• Many of Southwestern’s pneumatic pumps have been replaced with solar pumps.

“We’ve been doing a lot of these for quite some time,” Boling said, after pointing out some of the changes were implemented after the company joined in 2006 the Environmental Protection Agency’s Natural Gas Star program, a voluntary program that urges companies to use “cost-effective technologies and practices that improve operational efficiency and reduce methane emissions.”

Reaching New Heights

Hand-held optical imaging, forward-looking infrared cameras are also used to survey facilities, take measurements and locate emissions in hopes of quickly finding and repairing leaks. The cameras are also used along with high-flow meters to assist in not only locating leaks, but quantifying them, Boling explained.

But the big target is finding issues before they become problems.

“Our ultimate goal is to get to the stage of predictive analytics,” he said.

In recent years, Southwestern has taken flight, testing drones for leak detection as part of the Raven project with GE Oil and Gas in the Fayetteville Shale. The company has also worked with Kairos Aerospace to find big leaks during airplane flyovers. These so-called “super emitters” are few in numbers but can be responsible for the lion’s share of emissions.

Experience has already taught those in the field that the handheld devices and drones are beneficial for detecting smaller leaks in places, while both drones and airplanes are useful for covering more territory.

Now, Southwestern—working with partners—is gearing up to test the effectiveness, advantages and disadvantages of all of its techniques combined. It is also working to develop a cost-effective real-time monitoring device with IBM and a separate monitoring project California-based Accu-Tech.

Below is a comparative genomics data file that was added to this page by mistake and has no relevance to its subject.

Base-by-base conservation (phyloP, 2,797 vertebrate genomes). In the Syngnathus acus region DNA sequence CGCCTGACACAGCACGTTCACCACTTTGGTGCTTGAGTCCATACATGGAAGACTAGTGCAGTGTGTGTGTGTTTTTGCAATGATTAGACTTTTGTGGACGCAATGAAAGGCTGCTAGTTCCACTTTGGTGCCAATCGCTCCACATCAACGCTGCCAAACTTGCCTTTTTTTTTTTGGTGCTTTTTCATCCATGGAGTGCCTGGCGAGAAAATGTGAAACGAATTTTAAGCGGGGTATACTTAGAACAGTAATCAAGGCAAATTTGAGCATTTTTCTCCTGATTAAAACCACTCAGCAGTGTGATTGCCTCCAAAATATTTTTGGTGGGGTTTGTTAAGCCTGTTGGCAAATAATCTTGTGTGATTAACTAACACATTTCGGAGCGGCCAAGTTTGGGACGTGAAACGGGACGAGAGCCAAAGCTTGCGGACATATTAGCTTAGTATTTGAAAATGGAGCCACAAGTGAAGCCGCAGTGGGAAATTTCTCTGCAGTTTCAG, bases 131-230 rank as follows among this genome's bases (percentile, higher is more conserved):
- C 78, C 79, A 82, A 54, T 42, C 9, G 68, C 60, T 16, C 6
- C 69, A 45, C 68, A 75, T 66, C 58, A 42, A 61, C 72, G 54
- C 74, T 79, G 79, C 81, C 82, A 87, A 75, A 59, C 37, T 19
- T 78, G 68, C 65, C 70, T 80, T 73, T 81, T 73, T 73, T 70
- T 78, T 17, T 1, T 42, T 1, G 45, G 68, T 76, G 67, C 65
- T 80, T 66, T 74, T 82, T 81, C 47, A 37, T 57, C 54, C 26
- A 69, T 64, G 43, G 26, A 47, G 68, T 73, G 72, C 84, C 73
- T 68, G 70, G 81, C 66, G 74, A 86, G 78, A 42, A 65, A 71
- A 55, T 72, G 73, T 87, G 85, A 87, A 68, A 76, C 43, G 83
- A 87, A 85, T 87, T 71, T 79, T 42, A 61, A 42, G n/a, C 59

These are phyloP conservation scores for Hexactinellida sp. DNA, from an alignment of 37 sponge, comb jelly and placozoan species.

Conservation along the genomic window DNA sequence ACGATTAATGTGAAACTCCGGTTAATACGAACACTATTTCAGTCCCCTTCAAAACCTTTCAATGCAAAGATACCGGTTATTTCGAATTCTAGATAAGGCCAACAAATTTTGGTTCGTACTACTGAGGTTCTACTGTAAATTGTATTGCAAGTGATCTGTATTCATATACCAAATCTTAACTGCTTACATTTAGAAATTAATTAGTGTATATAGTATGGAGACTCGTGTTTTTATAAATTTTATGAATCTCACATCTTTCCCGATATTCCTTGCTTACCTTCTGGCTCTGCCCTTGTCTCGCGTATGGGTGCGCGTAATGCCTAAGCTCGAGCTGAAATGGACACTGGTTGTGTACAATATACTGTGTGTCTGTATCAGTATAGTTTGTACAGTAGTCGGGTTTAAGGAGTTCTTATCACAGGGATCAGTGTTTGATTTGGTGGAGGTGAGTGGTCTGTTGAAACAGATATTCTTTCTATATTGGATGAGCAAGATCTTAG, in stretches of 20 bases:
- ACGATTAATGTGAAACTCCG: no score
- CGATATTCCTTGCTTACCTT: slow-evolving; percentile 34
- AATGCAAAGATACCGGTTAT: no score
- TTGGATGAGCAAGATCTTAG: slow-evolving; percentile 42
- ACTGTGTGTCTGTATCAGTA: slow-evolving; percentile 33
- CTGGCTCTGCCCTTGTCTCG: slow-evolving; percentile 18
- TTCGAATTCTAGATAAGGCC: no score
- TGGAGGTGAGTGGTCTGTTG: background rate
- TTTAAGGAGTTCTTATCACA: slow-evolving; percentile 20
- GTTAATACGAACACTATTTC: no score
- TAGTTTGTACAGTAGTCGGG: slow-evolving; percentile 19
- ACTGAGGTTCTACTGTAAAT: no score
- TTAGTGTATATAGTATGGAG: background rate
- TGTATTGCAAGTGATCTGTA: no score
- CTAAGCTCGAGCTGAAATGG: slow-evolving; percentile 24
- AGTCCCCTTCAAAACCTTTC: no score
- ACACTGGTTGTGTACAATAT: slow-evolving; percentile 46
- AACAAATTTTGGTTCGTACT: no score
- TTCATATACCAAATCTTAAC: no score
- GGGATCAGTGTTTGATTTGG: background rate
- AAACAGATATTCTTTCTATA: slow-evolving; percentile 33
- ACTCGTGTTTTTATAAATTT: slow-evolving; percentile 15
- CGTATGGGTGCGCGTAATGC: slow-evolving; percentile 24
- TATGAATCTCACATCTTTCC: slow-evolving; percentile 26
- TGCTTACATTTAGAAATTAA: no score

Worth The Effort

Are the efforts working?

“They are paying off quite well for a couple of different reasons,” Boling said.

The work led to more than 1.77 billion cubic feet (Bcf) of methane emission reductions, the company reported in 2013. Since 2006, Southwestern has reported total methane emission reductions of more than 38.8 Bcf. Green completions—which started voluntarily on the company’s Fayetteville Shale acreage in Arkansas—were credited to playing the biggest role in the drop.

Southwestern’s reputation for applying science and technology oftentimes leads firms with the latest innovations to their doorstep. “So we see a lot,” Boling said. He added that the company, as well as its colleagues in the One Future Coalition—Apache Corp. (NYSE: APA), BHP Billion Ltd. (NYSE: BHP), Hess Corp. (NYSE: HES) and others—apply science and technology when finding solutions to emissions. That’s something that should also be done from a policy perspective, he added.

“What we hear from many in the industry, not all, is that they understand that in our digital world we’re moving to a future of automated and continuous digital detection,” Ratner said. “These companies know it’s about more than just climate change. It’s about keeping products in the pipe and out of the atmosphere.”

More products in the pipe mean more money-making potential.

But the challenge is driving down costs to put such solutions within reach for all companies.

One optical gas imaging camera can cost between $14,000 and $25,000. Plus, expanding gas-capture infrastructure such as compressors to increase pipeline capacity can be expensive.

Boling pointed out that what’s considered cost-effective for Southwestern may not be for another operator.

The company bought its own equipment, but has lots of wells to help amortize costs—something smaller operators may not have. Southwestern made money from recouped natural gas during the first year of LDAR, but broke even the second year and didn’t make money the third year as gas prices fell and success at fixing leaks meant there weren’t as many.

However, Boling believes that as technology advances and budding service companies focused on air quality become more engaged, costs will fall.

“But right now I think people need to be sensitive to the fact that not everybody can do the same thing that Southwestern can do,” Boling said.

“What I’m very optimistic about is that if you let American people innovate, they will find the answers. That’s where we’re at now—letting people work the problem and come up with innovations to solve it,” he said.

RELATED LINK: PODCAST: Methane and Messaging

Velda Addison can be reached at vaddison@hartenergy.com or via Twitter @VeldaAddison.